Children Television Viewing Study by Amy b. jordan, James c. hersey, judith a. mcdivitt, and carrie d. heitzler

The Nature of the Topic

This study had elements of or relating to children's health, family home-life, parental choices and parental concerns.

The approach

The goal of this study was to qualitatively explore how a recommendation to limit television viewing might be received and responded to by a diverse sample of parents and school-age children. They found results by utilizing in-depth interviews, small group interviews, and analyzing the responses. They took a qualitative, sociolinguistic approach and gathered participants to form a diverse, yet nonrandom, sample.

Researcher's Role

The researchers recruited the participants based off of specific demographic characteristics and formed the small groups for interviews. They created the household media inventory and trained the moderators for the interviews.

DATA COLLECTION METHODS

Collected background data about media use, gathered a household media inventory, conducted in-depth individual and small group interviews with parents and children ages 6-13 years old. Participants were from Chicago, Philadelphia and Richmond.

DATA ANALYSIS METHODS

The researchers used SPSS 11.5, transcribed audiotapes, and had the transcripts thematically coded. Analysts summarized themes and used Excel to asses numeric trends. I assume they assessed positive versus negative responses, but there was not much on this in the study. The researchers then suggested strategies for parents to help decrease children's screen time.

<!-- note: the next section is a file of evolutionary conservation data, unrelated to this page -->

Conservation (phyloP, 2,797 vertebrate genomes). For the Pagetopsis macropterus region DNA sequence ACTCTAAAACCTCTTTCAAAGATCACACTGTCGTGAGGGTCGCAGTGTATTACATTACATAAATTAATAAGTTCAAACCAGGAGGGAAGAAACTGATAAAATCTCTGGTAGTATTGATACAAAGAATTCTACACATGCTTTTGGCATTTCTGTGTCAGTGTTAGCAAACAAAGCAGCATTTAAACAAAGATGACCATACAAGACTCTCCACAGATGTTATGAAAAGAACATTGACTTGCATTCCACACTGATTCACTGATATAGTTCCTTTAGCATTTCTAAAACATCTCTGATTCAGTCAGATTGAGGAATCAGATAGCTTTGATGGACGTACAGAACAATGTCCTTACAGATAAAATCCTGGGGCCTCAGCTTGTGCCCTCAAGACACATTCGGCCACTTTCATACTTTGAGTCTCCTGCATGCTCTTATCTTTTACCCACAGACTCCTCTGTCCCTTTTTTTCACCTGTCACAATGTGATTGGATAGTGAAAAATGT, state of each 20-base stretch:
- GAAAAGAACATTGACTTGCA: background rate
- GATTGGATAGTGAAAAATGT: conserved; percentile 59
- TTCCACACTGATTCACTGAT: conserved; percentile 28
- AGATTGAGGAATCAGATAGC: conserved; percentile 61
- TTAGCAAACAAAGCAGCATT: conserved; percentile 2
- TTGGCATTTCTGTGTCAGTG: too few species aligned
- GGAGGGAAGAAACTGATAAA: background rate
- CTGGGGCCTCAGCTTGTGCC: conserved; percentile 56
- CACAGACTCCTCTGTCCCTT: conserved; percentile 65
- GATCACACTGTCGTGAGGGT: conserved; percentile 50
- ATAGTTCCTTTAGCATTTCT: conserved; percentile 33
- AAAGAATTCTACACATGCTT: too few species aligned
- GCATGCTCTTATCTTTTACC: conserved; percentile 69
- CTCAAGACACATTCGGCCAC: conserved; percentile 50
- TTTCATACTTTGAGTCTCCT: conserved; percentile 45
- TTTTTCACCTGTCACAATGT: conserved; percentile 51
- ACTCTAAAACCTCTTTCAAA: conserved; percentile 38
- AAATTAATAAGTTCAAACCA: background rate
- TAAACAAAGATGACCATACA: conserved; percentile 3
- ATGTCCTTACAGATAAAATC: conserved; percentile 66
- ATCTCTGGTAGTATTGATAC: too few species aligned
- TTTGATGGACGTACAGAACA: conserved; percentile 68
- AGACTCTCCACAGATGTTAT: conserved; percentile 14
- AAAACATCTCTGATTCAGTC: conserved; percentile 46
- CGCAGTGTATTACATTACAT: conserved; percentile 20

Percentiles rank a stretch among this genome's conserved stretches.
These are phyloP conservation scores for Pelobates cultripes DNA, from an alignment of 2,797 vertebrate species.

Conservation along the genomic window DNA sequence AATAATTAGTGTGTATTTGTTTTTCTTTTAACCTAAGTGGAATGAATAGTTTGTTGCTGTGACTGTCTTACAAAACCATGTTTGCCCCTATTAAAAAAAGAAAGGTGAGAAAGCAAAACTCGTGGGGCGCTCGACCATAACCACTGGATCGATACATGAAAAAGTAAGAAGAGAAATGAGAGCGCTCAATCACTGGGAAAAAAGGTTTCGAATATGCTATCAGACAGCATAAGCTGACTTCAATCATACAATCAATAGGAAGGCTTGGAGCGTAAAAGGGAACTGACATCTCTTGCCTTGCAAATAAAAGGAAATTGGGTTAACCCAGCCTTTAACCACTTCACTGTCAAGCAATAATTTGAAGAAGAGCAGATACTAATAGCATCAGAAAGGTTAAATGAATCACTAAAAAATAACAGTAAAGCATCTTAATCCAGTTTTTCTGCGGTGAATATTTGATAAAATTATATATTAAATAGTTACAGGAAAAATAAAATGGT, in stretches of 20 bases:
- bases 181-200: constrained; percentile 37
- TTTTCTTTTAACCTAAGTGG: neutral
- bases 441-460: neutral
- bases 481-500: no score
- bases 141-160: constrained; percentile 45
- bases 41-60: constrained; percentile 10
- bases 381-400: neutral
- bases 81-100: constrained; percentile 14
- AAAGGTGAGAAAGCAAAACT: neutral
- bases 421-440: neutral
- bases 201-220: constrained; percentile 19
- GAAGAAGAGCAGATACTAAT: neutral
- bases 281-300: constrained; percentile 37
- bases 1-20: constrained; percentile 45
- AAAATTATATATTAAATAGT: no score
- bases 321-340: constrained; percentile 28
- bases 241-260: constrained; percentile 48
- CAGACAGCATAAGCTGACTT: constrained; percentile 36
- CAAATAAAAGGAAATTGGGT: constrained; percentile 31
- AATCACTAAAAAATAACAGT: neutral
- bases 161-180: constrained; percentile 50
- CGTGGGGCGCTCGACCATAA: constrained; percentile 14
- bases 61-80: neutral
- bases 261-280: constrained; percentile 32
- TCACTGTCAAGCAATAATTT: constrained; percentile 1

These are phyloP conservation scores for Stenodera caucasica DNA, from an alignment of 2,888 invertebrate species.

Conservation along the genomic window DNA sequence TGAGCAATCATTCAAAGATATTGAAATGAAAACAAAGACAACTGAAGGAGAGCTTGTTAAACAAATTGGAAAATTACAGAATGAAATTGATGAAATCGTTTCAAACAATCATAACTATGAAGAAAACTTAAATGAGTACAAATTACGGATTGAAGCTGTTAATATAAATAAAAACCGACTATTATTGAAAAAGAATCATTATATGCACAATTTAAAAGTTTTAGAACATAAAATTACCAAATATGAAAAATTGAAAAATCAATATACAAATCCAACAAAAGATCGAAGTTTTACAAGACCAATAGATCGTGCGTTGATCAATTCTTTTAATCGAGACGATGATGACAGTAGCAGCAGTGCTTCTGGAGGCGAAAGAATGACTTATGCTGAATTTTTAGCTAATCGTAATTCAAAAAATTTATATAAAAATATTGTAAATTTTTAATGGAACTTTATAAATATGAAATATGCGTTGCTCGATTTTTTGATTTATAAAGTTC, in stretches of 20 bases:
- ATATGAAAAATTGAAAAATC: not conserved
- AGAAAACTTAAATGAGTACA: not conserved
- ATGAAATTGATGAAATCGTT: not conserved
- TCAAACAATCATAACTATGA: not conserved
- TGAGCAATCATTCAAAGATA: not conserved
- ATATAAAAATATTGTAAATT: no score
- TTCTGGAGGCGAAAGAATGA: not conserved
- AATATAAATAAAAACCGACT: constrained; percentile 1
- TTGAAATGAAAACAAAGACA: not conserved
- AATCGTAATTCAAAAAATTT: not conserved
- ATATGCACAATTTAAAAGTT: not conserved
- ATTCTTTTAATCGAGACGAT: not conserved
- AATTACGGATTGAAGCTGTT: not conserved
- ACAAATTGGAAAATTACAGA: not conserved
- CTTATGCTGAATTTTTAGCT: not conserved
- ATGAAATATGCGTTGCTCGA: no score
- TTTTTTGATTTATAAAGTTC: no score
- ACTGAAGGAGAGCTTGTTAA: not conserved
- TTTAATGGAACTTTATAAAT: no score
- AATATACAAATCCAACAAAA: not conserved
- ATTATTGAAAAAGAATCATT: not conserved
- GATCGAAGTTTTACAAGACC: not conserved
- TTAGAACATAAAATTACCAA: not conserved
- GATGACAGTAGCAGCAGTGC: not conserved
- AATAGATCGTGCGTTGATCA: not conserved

Researcher's Stance on Validity

The researchers attempted to get a diverse, yet nonrandom, sample. They used appropriate analysis methods and consulted childcare professionals. The research was funded by the Division of Nutrition and Physical Activity at the Centers for Disease Control and Prevention. It was also under a cooperative agreement with the Association of Teachers of Preventative Medicine.

Overall Merits of the Study

The results of this study are important to children's health/well-being.

The researchers did a good job of getting accurate answers to their questions.

The results identified barriers perceived by parents and kids to reducing television viewing time and suggested strategies to help.

If I could redo something in this study it would be to clarify what counts as media time: coviewing, "background" television. Additionally, I would look at homes with >4 televisions, on average, to see if the results vary.

Credits:

Created with images by mojzagrebinfo - "children tv child" • midiman - "Kids + Culture = ?" • donnierayjones - "Aggie Football & Popcorn"

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